€52.6 bln expected to be invested in global real estate despite continuing global economic and geopolitical uncertainty : INREV

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According to the global Investment Intentions Survey 2017, published by INREV, ANREV and PREA, a minimum of €52.6 billion of capital is expected to be invested in global real estate during 2017. This represents a total average target allocation of 11.5% for investors – a gain of 1.5% from current allocations.

These results underline a continuing strong appetite for real estate among institutional investors, despite continuing global economic and geopolitical uncertainty.

Overall, more than half of investors who responded to the survey plan to increase their global real estate allocations over the next two years. The greatest uplift was suggested by European investors – up from 9.4% currently to 11.5%. Investors from Asia Pacific are not far behind with intentions of increasing their target allocations to real estate from 8.4% to 10.4%; while North American investors are mostly on target with the aim of growing their real estate allocation by 80 bps from 11.3% to 12.1%.

However, more detailed analysis reveals significant discrepancies between large and small investors on a weighted basis. While all investors plan to increase their allocations to real estate, larger investors will still maintain a lower allocation to this asset class as a proportion of total assets under management, than their smaller peers. North American investors expect to increase their allocation to real estate by 80 bps, compared to 200 bps and 210 bps for Asia Pacific and European investors, respectively.

Around half of the expected investment capital (49%) will come from European investors, with 36.3% from North American investors and 13.8% from investors from the Asia Pacific region. Interestingly, however, the US is expected to attract the largest percentage of total capital earmarked for investment at 40.9%; while 36.4% is predicted to be heading to Europe and 18.0% to Asia Pacific. The Americas (ex US) will attract a small but growing 4.8% share of the total capital. This picture suggests that, in general, investors will be adopting a more diversified global investment strategy than previously.

Winners and losers in Europe

The survey reveals a shift in investor sentiment relating to specific European markets. Germany, which was last year’s most preferred European market, has been replaced by France and the UK as the joint top pick for real estate investment in 2017 – both of which were selected by 74.1% of investors. The Netherlands is fourth, maintaining the position it attained last year, with Spain in fifth place – jumping up from ninth in 2016.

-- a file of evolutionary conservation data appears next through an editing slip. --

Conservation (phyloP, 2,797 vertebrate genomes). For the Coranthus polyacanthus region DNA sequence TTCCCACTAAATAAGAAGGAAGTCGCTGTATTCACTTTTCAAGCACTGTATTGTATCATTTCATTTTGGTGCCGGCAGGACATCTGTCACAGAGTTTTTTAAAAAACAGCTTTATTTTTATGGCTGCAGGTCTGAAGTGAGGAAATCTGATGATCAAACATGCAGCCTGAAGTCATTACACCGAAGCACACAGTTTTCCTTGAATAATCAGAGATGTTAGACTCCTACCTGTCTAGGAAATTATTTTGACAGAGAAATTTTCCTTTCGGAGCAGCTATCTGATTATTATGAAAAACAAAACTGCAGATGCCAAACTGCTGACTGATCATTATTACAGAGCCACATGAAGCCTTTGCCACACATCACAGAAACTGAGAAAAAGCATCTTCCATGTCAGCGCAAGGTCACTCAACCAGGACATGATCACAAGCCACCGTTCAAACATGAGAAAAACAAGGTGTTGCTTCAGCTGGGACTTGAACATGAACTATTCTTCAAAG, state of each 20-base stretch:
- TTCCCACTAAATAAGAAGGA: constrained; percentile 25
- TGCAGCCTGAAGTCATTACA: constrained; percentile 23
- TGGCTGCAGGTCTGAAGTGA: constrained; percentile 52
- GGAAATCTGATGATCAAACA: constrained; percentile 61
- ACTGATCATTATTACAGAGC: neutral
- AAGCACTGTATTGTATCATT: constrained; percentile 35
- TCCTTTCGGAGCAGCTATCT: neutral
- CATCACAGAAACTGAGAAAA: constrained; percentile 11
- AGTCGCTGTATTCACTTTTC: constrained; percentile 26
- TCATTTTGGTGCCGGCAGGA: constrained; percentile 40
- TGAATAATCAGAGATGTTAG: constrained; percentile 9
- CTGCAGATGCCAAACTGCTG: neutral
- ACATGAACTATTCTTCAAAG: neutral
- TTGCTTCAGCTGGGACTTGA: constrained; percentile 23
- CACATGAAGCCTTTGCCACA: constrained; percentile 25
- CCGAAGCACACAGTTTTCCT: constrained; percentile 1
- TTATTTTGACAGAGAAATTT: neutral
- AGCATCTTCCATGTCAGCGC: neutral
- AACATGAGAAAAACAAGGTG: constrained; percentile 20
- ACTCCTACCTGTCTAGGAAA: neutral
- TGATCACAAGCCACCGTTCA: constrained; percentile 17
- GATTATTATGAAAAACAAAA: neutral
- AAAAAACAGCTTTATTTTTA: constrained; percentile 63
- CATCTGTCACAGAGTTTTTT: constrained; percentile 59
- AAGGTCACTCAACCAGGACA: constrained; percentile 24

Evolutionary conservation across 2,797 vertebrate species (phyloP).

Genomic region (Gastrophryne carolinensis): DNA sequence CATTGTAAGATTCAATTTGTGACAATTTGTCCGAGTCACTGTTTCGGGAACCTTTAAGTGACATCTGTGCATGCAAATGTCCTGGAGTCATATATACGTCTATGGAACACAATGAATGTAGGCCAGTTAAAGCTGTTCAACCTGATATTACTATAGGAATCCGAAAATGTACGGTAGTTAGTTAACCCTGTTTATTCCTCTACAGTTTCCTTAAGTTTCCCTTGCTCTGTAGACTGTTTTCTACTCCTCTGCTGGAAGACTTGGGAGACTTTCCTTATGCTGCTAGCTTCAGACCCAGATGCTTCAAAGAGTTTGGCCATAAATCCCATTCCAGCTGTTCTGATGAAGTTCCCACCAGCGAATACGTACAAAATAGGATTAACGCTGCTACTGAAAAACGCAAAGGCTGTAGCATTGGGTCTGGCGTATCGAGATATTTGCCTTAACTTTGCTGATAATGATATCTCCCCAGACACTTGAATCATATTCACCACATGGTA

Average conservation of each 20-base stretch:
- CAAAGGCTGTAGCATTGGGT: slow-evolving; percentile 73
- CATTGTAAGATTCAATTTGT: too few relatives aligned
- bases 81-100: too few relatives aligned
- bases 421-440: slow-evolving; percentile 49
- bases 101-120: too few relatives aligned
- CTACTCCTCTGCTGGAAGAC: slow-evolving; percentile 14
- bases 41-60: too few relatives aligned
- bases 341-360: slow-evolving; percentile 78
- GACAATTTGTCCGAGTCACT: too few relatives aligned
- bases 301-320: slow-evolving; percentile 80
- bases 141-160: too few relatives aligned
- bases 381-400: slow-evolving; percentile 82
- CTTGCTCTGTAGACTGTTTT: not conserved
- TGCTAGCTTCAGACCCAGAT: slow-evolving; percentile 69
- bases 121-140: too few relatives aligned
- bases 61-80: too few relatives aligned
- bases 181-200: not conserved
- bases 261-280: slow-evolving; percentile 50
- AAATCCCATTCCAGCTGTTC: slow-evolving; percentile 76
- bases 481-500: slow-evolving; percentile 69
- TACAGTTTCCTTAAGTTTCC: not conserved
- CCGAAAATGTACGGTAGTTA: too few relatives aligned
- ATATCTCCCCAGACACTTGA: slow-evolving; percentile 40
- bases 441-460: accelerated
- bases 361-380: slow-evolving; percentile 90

This picture is broadly echoed by fund of funds managers and fund managers, though France and Germany were both identified as the top targets for investment by 100% of fund of funds managers.

The majority of investors identified Germany office (56.9%), France office (55.2%) and Germany retail (51.7%) as their likely top three choices for real estate allocation in 2017. Preference for Germany is concentrated in office and retail whereas for UK and France, preference is spread across a wide range of sectors.

So far as city and sector preferences are concerned, all respondents indicated a move away from the once safe-haven of London office, which has fallen from the number one preference last year to fourth place (at 48%) in the current survey. This suggests post-Brexit caution. All respondents highlighted Berlin office as their primary city / sector preference (48.9%) for 2017, followed by Paris office (48.3%) and Frankfurt office (46.0%).

Risk and style

Nearly half of investors selected value added (48.7%) above core (40.8%) as their preferred investment style for the second consecutive year, reflecting a steady shift toward a greater appetite for risk. Opportunity came in at a relatively low (10.5%) third place.

In a reversal of sentiment from last year, the majority of investors identified non-listed real estate funds as the best route to market with 42.3% expecting to increase their allocations to these vehicles. Joint ventures and club deals, which were seen as the most desirable option in 2016, came in second with 38.8% of investors picking them this time. Separate accounts – last year’s fourth preferred vehicle type – are in third place for 2017 swapping places with direct real estate at 38.8% and 23.1%, respectively.

However, on a weighted basis, the survey reveals that larger investors still tend to favour joint ventures and club deals, separate accounts and direct investment.

Diversification and access to expert management remain the key drivers for investors to invest in non-listed real estate funds. But in the present environment, investors continue to see challenges for fund managers – particularly the availability of suitable product and the ability to deliver target returns.

‘The rise in capital allocation to real estate investment suggests a robust story for the coming year,’ said Henri Vuong, INREV’s Director of Research and Market Information. ‘There were obvious questions and concerns raised about certain markets that have historically been seen as bomb-proof, but this simply reflects the healthy ebb and flow in sentiment that comes with sophisticated investment decision making. Time will tell, but the survey points to a positive prognosis for the real estate investment industry, with non-listed funds driving access for many investors.’

Source: INREV

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